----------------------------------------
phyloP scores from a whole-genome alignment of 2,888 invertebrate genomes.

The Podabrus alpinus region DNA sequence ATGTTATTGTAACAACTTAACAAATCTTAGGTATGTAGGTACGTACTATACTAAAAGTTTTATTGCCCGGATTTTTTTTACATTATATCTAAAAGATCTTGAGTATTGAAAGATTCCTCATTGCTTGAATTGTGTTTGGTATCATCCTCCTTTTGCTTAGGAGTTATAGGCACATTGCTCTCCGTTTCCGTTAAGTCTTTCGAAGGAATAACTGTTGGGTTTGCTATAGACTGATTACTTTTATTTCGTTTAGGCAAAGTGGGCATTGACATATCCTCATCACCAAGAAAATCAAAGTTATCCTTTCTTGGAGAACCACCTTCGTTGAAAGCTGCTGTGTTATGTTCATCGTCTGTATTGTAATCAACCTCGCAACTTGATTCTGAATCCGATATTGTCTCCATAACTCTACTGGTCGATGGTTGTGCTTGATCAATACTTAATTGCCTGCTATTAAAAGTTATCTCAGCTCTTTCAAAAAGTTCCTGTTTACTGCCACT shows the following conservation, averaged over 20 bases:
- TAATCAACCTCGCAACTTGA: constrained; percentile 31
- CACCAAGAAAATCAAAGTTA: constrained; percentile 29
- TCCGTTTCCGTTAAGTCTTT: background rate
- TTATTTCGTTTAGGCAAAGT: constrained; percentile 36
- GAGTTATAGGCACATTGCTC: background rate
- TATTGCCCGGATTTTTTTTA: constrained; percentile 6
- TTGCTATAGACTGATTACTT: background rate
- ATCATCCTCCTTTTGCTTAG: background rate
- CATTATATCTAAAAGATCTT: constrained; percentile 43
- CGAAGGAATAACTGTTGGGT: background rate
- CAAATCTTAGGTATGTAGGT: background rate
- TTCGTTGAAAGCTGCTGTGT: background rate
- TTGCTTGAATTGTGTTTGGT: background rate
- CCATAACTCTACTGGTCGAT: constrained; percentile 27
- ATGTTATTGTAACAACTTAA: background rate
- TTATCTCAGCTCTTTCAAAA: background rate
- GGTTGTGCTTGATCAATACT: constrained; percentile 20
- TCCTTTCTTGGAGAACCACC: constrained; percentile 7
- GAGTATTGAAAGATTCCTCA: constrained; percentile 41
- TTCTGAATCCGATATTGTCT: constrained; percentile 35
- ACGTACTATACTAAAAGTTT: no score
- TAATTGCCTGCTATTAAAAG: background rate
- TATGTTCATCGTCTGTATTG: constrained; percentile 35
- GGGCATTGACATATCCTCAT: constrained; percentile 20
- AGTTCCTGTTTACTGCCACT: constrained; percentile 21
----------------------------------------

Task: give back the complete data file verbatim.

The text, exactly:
phyloP scores from a whole-genome alignment of 2,888 invertebrate genomes.

The Podabrus alpinus region DNA sequence ATGTTATTGTAACAACTTAACAAATCTTAGGTATGTAGGTACGTACTATACTAAAAGTTTTATTGCCCGGATTTTTTTTACATTATATCTAAAAGATCTTGAGTATTGAAAGATTCCTCATTGCTTGAATTGTGTTTGGTATCATCCTCCTTTTGCTTAGGAGTTATAGGCACATTGCTCTCCGTTTCCGTTAAGTCTTTCGAAGGAATAACTGTTGGGTTTGCTATAGACTGATTACTTTTATTTCGTTTAGGCAAAGTGGGCATTGACATATCCTCATCACCAAGAAAATCAAAGTTATCCTTTCTTGGAGAACCACCTTCGTTGAAAGCTGCTGTGTTATGTTCATCGTCTGTATTGTAATCAACCTCGCAACTTGATTCTGAATCCGATATTGTCTCCATAACTCTACTGGTCGATGGTTGTGCTTGATCAATACTTAATTGCCTGCTATTAAAAGTTATCTCAGCTCTTTCAAAAAGTTCCTGTTTACTGCCACT shows the following conservation, averaged over 20 bases:
- TAATCAACCTCGCAACTTGA: constrained; percentile 31
- CACCAAGAAAATCAAAGTTA: constrained; percentile 29
- TCCGTTTCCGTTAAGTCTTT: background rate
- TTATTTCGTTTAGGCAAAGT: constrained; percentile 36
- GAGTTATAGGCACATTGCTC: background rate
- TATTGCCCGGATTTTTTTTA: constrained; percentile 6
- TTGCTATAGACTGATTACTT: background rate
- ATCATCCTCCTTTTGCTTAG: background rate
- CATTATATCTAAAAGATCTT: constrained; percentile 43
- CGAAGGAATAACTGTTGGGT: background rate
- CAAATCTTAGGTATGTAGGT: background rate
- TTCGTTGAAAGCTGCTGTGT: background rate
- TTGCTTGAATTGTGTTTGGT: background rate
- CCATAACTCTACTGGTCGAT: constrained; percentile 27
- ATGTTATTGTAACAACTTAA: background rate
- TTATCTCAGCTCTTTCAAAA: background rate
- GGTTGTGCTTGATCAATACT: constrained; percentile 20
- TCCTTTCTTGGAGAACCACC: constrained; percentile 7
- GAGTATTGAAAGATTCCTCA: constrained; percentile 41
- TTCTGAATCCGATATTGTCT: constrained; percentile 35
- ACGTACTATACTAAAAGTTT: no score
- TAATTGCCTGCTATTAAAAG: background rate
- TATGTTCATCGTCTGTATTG: constrained; percentile 35
- GGGCATTGACATATCCTCAT: constrained; percentile 20
- AGTTCCTGTTTACTGCCACT: constrained; percentile 21